International air travel returning slowly but surely

Home > Business > Industry

print dictionary print

International air travel returning slowly but surely

A person looks at a flight information display at Incheon International Airport’s Terminal 1 on Nov. 2 [NEWS1]

A person looks at a flight information display at Incheon International Airport’s Terminal 1 on Nov. 2 [NEWS1]

 
Air travel is starting to return to normal as routes are being opened to accommodate travel-bubble travelers.  
 
In October, outbound international passenger numbers were up 49.7 percent on year at Incheon International Airport, though the total is still down about 95 percent from October 2019.  
 
Overseas ticket purchases on WeMakePrice jumped 790 percent Oct. 1 through Oct. 25 compared to the same period in the previous month. Around 90 percent of bookings were for this year.  
 
In the past, people booked flights well ahead of the planned trip, according to WeMakePrice.  
 
Saipan, Singapore and Thailand are some of the popular destinations.  
 
Korea signed a travel bubble agreement, a quarantine-free travel partnership, with Saipan in June, and with Singapore in October. The agreements became effective in July for Saipan, and will be effective on Nov. 15 for Singapore. Starting this month, Thailand eased entry regulations for travelers from 63 countries, including Korea. Vaccinated travelers from the countries can enter Thailand by air and quarantine for only one night to await Covid-19 test results.  
 
Travel agencies are offering golf tour packages to Thailand, while budget carrier Jeju Air started offering charter flights connecting Incheon and Chiang Mai, Thailand, for golfers every Friday starting this month.  
 
Guam, Turkey and Spain are also popular destinations.  
 
“Three thousand people signed up for travel packages heading to Turkey and Spain in a week during a promotion we offered late last month,” said Yook Hyun-woo, a spokesperson for ModeTour Network, adding that around 4,000 bookings were arranged by the company for November and December.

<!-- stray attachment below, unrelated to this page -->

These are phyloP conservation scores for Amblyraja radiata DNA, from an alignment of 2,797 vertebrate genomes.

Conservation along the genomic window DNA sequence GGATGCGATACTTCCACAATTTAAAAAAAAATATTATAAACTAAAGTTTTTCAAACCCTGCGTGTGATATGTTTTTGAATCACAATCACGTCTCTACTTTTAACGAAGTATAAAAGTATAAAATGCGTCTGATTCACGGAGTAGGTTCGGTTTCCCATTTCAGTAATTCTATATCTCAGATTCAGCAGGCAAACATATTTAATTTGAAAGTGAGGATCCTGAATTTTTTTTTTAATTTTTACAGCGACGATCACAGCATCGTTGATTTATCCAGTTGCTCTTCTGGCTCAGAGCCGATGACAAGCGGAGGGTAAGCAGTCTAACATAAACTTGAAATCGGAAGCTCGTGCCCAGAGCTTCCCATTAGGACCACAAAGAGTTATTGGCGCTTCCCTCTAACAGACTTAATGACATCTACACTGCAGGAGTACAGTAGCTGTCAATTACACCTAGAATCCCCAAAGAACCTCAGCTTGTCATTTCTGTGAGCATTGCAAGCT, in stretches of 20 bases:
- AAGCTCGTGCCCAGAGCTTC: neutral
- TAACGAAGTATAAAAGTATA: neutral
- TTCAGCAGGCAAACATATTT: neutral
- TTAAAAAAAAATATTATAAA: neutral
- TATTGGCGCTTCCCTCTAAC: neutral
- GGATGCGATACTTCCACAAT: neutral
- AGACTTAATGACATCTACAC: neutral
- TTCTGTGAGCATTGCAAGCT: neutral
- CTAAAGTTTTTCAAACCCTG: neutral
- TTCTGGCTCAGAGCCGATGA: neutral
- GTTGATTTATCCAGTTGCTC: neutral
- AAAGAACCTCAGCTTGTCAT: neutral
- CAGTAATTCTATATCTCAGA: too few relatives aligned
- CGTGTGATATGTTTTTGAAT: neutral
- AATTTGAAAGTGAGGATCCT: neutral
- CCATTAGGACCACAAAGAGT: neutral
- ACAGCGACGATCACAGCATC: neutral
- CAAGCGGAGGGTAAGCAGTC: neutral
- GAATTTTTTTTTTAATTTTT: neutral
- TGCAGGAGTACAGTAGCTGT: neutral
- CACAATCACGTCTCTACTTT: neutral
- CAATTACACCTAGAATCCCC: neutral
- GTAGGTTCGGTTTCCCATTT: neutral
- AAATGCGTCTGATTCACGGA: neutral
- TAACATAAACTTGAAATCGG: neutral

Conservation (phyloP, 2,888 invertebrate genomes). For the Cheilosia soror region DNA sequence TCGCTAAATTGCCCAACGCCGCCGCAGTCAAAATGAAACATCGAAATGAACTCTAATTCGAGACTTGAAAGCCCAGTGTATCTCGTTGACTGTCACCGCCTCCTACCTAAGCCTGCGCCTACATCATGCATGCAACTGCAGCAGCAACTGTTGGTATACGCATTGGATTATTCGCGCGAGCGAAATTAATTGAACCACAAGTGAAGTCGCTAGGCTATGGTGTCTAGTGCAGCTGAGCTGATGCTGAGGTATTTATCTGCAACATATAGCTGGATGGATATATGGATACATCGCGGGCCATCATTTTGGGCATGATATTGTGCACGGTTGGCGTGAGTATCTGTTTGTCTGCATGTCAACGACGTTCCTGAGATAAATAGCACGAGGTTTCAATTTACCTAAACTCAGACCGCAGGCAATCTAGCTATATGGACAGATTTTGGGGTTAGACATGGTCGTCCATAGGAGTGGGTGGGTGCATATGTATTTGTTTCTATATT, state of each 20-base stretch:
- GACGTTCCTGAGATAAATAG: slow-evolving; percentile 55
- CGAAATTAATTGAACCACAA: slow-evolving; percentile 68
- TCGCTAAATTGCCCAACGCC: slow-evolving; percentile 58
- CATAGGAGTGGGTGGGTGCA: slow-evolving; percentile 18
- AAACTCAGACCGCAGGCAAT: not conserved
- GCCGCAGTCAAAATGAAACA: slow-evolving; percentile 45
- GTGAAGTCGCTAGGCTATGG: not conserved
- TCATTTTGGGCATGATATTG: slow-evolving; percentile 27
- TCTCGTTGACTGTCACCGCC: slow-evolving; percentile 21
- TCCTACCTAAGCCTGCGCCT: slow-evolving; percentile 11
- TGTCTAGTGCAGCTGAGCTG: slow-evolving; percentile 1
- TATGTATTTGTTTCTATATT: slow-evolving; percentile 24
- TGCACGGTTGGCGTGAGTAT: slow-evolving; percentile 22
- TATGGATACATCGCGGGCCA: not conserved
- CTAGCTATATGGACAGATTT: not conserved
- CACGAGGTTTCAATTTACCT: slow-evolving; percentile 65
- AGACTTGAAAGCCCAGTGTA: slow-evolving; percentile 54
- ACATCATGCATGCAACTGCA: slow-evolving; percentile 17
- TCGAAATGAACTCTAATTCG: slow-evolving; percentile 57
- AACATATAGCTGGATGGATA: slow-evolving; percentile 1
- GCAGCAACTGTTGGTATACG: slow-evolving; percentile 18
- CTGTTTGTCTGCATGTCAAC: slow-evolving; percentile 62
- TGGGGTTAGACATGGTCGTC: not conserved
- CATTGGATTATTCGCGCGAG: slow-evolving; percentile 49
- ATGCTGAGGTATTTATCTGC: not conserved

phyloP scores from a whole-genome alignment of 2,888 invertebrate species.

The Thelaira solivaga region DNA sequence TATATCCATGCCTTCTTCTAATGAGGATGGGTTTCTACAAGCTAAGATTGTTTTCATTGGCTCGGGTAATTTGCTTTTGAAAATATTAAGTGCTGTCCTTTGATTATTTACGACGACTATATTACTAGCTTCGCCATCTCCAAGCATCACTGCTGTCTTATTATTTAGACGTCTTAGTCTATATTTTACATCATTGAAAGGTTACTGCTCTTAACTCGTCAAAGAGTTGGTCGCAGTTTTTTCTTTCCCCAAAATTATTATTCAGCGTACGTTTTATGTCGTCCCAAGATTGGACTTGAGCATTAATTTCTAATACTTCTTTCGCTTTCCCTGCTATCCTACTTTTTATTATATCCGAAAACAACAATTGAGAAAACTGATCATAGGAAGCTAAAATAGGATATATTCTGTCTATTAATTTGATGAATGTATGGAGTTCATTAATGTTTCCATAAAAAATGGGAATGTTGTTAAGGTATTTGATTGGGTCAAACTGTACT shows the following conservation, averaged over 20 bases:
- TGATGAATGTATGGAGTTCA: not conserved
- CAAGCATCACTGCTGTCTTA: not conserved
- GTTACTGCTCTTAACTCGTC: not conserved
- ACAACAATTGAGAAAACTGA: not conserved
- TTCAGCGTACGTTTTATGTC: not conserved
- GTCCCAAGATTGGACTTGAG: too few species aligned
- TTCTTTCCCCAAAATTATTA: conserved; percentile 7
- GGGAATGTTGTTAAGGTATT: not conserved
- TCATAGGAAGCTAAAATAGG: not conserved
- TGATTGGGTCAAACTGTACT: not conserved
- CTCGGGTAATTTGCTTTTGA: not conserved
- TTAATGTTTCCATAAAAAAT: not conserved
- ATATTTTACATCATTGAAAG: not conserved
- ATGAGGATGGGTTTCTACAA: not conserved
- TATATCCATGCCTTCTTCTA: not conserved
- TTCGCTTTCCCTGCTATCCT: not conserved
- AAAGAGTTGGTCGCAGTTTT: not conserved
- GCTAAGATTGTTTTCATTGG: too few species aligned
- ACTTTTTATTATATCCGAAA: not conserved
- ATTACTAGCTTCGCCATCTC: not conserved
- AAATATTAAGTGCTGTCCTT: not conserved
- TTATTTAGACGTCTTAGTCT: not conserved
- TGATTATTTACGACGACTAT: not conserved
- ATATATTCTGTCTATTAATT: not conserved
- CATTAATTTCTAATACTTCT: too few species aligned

“Before the Covid-19 outbreak, we had around 100,000 bookings per month, so the number we are seeing is still very insignificant. But we believe that the fact the demand started to rise from almost zero for two years is very meaningful. It’s just a start,” Yook added.  
 
Along with the demand, airlines are also reopening routes and increasing frequencies.  
 
Asiana Airlines said Monday that it will increase the number of flights to Singapore later this month.
 
The airline currently flies to Singapore three times weekly, on Tuesday, Wednesday and Friday. Starting on Nov. 15, Asiana Airlines will fly four times a week, and five times a week starting in December.  
 
Korean Air Lines resumed flights to Hawaii last week. The airline has not served Honolulu since April 2020.  
 
It resumed flights to Sydney on Nov. 9, and to Auckland on Nov. 2.  
 
Korean Air Lines operated chartered flights to Sydney and Auckland during the Covid-19 pandemic, but the carrier suspended scheduled services to these destinations in March last year.  
 
Along with the expectations for the travel industry to recover, shares of related companies jumped over the past several months.
 
ModeTour Network’s shares were 24,700 won ($20) on Tuesday, up from from 21,400 won in August, while those of Korean Air Lines rose 13 percent during the same period to 30,850 won. Shares of Jeju Air jumped more than 20 percent to 22,200 won.  
 
“Though the number of reservations for travel packages rose recently, a lot of times people cancel the tour at the last minute,” said Hur Chan, a spokesperson for HanaTour Service.
 

BY JIN MIN-JI [jin.minji@joongang.co.kr]
Log in to Twitter or Facebook account to connect
with the Korea JoongAng Daily
help-image Social comment?
s
lock icon

To write comments, please log in to one of the accounts.

Standards Board Policy (0/250자)

What’s Popular Now